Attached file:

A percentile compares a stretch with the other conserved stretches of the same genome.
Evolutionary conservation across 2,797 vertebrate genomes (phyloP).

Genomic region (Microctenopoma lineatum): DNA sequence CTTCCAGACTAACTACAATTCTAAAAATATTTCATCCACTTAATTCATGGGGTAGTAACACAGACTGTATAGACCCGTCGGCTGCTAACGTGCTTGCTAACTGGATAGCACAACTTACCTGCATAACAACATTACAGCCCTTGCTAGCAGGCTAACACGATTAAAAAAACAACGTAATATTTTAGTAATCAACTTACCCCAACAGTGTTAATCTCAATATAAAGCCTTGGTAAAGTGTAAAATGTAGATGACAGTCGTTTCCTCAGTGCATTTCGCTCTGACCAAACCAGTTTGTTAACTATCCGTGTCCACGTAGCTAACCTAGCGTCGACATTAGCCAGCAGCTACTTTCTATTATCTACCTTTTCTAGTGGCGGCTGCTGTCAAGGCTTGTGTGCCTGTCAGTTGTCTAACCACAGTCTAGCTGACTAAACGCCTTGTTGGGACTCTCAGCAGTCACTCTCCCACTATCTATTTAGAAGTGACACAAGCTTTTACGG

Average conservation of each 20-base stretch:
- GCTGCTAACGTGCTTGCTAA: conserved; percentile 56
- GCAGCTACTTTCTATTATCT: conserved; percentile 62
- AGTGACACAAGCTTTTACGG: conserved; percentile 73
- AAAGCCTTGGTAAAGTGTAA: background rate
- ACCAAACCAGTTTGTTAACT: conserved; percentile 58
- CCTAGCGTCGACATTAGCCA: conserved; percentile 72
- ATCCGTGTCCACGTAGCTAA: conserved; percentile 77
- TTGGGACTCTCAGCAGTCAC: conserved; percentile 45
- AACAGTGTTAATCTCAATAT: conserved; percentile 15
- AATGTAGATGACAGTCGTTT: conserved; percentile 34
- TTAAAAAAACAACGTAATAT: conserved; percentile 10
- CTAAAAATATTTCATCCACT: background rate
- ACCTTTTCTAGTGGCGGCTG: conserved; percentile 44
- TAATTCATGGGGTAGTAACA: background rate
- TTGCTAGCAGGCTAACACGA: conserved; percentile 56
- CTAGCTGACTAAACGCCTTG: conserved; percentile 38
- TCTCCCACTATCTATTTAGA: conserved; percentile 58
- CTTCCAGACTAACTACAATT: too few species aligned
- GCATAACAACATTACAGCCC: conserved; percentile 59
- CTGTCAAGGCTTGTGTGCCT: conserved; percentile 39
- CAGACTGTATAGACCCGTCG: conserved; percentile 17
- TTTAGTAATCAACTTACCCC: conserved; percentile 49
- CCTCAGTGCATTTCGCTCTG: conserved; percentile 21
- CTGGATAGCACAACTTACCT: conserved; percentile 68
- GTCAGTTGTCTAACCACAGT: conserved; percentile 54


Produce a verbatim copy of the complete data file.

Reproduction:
A percentile compares a stretch with the other conserved stretches of the same genome.
Evolutionary conservation across 2,797 vertebrate genomes (phyloP).

Genomic region (Microctenopoma lineatum): DNA sequence CTTCCAGACTAACTACAATTCTAAAAATATTTCATCCACTTAATTCATGGGGTAGTAACACAGACTGTATAGACCCGTCGGCTGCTAACGTGCTTGCTAACTGGATAGCACAACTTACCTGCATAACAACATTACAGCCCTTGCTAGCAGGCTAACACGATTAAAAAAACAACGTAATATTTTAGTAATCAACTTACCCCAACAGTGTTAATCTCAATATAAAGCCTTGGTAAAGTGTAAAATGTAGATGACAGTCGTTTCCTCAGTGCATTTCGCTCTGACCAAACCAGTTTGTTAACTATCCGTGTCCACGTAGCTAACCTAGCGTCGACATTAGCCAGCAGCTACTTTCTATTATCTACCTTTTCTAGTGGCGGCTGCTGTCAAGGCTTGTGTGCCTGTCAGTTGTCTAACCACAGTCTAGCTGACTAAACGCCTTGTTGGGACTCTCAGCAGTCACTCTCCCACTATCTATTTAGAAGTGACACAAGCTTTTACGG

Average conservation of each 20-base stretch:
- GCTGCTAACGTGCTTGCTAA: conserved; percentile 56
- GCAGCTACTTTCTATTATCT: conserved; percentile 62
- AGTGACACAAGCTTTTACGG: conserved; percentile 73
- AAAGCCTTGGTAAAGTGTAA: background rate
- ACCAAACCAGTTTGTTAACT: conserved; percentile 58
- CCTAGCGTCGACATTAGCCA: conserved; percentile 72
- ATCCGTGTCCACGTAGCTAA: conserved; percentile 77
- TTGGGACTCTCAGCAGTCAC: conserved; percentile 45
- AACAGTGTTAATCTCAATAT: conserved; percentile 15
- AATGTAGATGACAGTCGTTT: conserved; percentile 34
- TTAAAAAAACAACGTAATAT: conserved; percentile 10
- CTAAAAATATTTCATCCACT: background rate
- ACCTTTTCTAGTGGCGGCTG: conserved; percentile 44
- TAATTCATGGGGTAGTAACA: background rate
- TTGCTAGCAGGCTAACACGA: conserved; percentile 56
- CTAGCTGACTAAACGCCTTG: conserved; percentile 38
- TCTCCCACTATCTATTTAGA: conserved; percentile 58
- CTTCCAGACTAACTACAATT: too few species aligned
- GCATAACAACATTACAGCCC: conserved; percentile 59
- CTGTCAAGGCTTGTGTGCCT: conserved; percentile 39
- CAGACTGTATAGACCCGTCG: conserved; percentile 17
- TTTAGTAATCAACTTACCCC: conserved; percentile 49
- CCTCAGTGCATTTCGCTCTG: conserved; percentile 21
- CTGGATAGCACAACTTACCT: conserved; percentile 68
- GTCAGTTGTCTAACCACAGT: conserved; percentile 54